ABSTRACT: Gastroesophageal reflux disease typically manifests as heartburn and regurgitation, but it may also present with atypical or extraesophageal symptoms, including asthma, chronic cough, laryngitis, hoarseness, chronic sore throat, dental erosions, and noncardiac chest pain. Diagnosing atypical manifestations of gastroesophageal reflux disease is often a challenge because heartburn and regurgitation may be absent, making it difficult to prove a cause-and-effect relationship. Upper endoscopy and 24-hour pH monitoring are insensitive and not useful for many patients as initial diagnostic modalities for evaluation of atypical symptoms. In patients with gastroesophageal reflux disease who have atypical or extraesophageal symptoms, aggressive acid suppression using proton pump inhibitors twice daily before meals for three to four months is the standard treatment, although some studies have failed to show a significant benefit in symptomatic improvement. If these symptoms improve or resolve, patients may step down to a minimal dose of antisecretory therapy over the following three to six months. Surgical intervention via Nissen fundoplication is an option for patients who are unresponsive to aggressive antisecretory therapy. However, long-term studies have shown that some patients still require antisecretory therapy and are more likely to develop dysphagia, rectal flatulence, and the inability to belch or vomit.
ABSTRACT: Systemic sclerosis (systemic scleroderma) is a chronic connective tissue disease of unknown etiology that causes widespread microvascular damage and excessive deposition of collagen in the skin and internal organs. Raynaud phenomenon and scleroderma (hardening of the skin) are hallmarks of the disease. The typical patient is a young or middle-age woman with a history of Raynaud phenomenon who presents with skin induration and internal organ dysfunction. Clinical evaluation and laboratory testing, along with pulmonary function testing, Doppler echocardiography, and high-resolution computed tomography of the chest, establish the diagnosis and detect visceral involvement. Patients with systemic sclerosis can be classified into two distinct clinical subsets with different patterns of skin and internal organ involvement, autoantibody production, and survival. Prognosis is determined by the degree of internal organ involvement. Although no disease-modifying therapy has been proven effective, complications of systemic sclerosis are treatable, and interventions for organ-specific manifestations have improved substantially. Medications (e.g., calcium channel blockers and angiotensin-II receptor blockers for Raynaud phenomenon, appropriate treatments for gastroesophageal reflux disease) and lifestyle modifications can help prevent complications, such as digital ulcers and Barrett esophagus. Endothelin-1 receptor blockers and phosphodiesterase-5 inhibitors improve pulmonary arterial hypertension. The risk of renal damage from scleroderma renal crisis can be lessened by early detection, prompt initiation of angiotensin-converting enzyme inhibitor therapy, and avoidance of high-dose corticosteroids. Optimal patient care includes an integrated, multidisciplinary approach to promptly and effectively recognize, evaluate, and manage complications and limit end-organ dysfunction.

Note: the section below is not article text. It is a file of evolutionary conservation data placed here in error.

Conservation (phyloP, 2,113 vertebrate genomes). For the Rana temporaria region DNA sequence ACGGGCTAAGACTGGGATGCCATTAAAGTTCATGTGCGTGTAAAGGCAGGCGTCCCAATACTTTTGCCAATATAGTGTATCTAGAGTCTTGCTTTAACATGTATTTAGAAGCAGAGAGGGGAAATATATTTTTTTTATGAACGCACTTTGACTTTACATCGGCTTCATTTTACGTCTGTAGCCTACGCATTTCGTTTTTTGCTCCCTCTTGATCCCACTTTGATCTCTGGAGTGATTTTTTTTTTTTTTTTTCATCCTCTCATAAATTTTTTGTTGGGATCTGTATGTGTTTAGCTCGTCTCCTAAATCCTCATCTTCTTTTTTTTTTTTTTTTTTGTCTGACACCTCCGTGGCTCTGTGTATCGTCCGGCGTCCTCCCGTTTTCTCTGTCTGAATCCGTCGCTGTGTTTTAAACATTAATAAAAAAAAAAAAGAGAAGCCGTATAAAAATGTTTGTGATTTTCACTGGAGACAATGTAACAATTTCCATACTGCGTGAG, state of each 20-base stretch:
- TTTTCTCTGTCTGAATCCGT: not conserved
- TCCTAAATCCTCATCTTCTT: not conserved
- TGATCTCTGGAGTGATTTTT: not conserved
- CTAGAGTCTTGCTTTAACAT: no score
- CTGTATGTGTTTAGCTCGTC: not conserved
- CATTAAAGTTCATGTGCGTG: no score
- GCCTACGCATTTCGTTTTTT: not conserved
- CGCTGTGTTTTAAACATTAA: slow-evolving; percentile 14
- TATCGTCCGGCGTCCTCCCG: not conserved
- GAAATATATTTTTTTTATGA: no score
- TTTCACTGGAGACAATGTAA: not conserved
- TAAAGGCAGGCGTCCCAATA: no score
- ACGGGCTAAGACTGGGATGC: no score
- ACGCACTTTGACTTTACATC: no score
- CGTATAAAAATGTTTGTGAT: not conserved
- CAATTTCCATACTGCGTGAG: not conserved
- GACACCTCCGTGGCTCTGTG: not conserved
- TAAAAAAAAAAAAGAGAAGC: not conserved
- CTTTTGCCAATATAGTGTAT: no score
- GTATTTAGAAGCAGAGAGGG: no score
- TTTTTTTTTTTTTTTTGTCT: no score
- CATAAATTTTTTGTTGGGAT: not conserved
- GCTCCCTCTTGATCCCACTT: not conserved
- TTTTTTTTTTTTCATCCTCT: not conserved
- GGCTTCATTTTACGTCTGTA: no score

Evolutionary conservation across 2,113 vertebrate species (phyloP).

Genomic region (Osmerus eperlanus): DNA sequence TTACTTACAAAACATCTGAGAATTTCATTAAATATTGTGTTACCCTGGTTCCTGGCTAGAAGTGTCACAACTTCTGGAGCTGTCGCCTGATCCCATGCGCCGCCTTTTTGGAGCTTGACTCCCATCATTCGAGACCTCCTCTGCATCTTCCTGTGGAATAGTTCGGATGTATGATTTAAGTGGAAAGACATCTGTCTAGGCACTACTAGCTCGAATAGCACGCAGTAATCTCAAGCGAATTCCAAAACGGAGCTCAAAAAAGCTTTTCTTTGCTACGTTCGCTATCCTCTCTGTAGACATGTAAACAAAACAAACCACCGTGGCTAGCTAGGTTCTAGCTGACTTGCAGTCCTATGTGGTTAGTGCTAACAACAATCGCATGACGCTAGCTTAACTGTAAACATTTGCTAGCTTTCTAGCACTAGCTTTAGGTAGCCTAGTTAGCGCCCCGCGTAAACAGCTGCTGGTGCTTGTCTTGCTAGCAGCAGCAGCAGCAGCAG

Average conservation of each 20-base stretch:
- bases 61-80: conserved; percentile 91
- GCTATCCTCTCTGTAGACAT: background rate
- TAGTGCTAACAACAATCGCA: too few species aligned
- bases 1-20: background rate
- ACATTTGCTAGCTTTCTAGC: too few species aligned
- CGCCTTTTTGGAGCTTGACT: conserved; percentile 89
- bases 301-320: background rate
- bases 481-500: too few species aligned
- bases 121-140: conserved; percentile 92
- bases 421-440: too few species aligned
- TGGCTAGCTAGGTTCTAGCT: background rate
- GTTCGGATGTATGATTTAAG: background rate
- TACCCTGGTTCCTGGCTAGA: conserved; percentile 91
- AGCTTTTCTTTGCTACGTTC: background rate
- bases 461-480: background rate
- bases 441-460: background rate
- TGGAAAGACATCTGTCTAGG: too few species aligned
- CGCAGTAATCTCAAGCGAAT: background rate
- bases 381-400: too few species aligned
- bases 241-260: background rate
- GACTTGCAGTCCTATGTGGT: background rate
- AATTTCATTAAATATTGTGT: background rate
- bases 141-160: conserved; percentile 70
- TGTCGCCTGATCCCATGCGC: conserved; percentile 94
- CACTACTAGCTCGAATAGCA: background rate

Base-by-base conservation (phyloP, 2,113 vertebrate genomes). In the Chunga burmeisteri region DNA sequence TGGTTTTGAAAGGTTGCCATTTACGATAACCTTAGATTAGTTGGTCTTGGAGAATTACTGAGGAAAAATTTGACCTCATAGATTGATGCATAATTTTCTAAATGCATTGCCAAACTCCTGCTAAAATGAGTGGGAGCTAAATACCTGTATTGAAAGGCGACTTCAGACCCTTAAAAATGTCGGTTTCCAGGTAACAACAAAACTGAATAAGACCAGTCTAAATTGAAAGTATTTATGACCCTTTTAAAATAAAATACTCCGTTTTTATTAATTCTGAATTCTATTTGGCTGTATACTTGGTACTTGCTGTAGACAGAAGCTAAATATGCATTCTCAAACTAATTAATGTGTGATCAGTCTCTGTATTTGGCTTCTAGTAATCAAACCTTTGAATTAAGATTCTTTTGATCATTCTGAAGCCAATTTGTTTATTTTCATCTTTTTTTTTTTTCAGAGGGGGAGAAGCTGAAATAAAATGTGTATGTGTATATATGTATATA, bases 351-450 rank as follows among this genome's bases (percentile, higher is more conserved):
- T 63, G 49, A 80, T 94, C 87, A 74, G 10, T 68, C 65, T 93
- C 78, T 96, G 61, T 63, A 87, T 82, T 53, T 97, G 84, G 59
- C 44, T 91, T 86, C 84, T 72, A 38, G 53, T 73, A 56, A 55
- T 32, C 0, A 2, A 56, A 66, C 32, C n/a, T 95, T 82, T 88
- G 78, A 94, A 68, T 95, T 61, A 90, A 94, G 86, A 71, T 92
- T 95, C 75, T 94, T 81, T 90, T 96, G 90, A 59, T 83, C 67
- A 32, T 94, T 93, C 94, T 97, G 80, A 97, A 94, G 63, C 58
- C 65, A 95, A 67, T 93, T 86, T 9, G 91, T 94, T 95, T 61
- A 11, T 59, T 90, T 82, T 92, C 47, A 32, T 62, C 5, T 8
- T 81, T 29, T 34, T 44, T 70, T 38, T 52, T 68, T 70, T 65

ABSTRACT: Gastroesophageal reflux is a common, self-limited process in infants that usually resolves by six to 12 months of age. Effective, conservative management involves thickened feedings, positional treatment, and parental reassurance. Gastroesophageal reflux disease (GERD) is a less common, more serious pathologic process that usually warrants medical management and diagnostic evaluation. Differential diagnosis includes upper gastrointestinal tract disorders; cow's milk allergy; and metabolic, infectious, renal, and central nervous system diseases. Pharmacologic management of GERD includes a prokinetic agent such as metoclopramide or cisapride and a histamine-receptor type 2 antagonist such as cimetidine or ranitidine when esophagitis is suspected. Although recent studies have supported the cautious use of cisapride in childhood GERD, the drug is currently not routinely available in the United States.
Choosing One PPI Treatment Over Another - AFP Journal Club
Evaluation of Epigastric Discomfort and Management of Dyspepsia and GERD - Practice Guidelines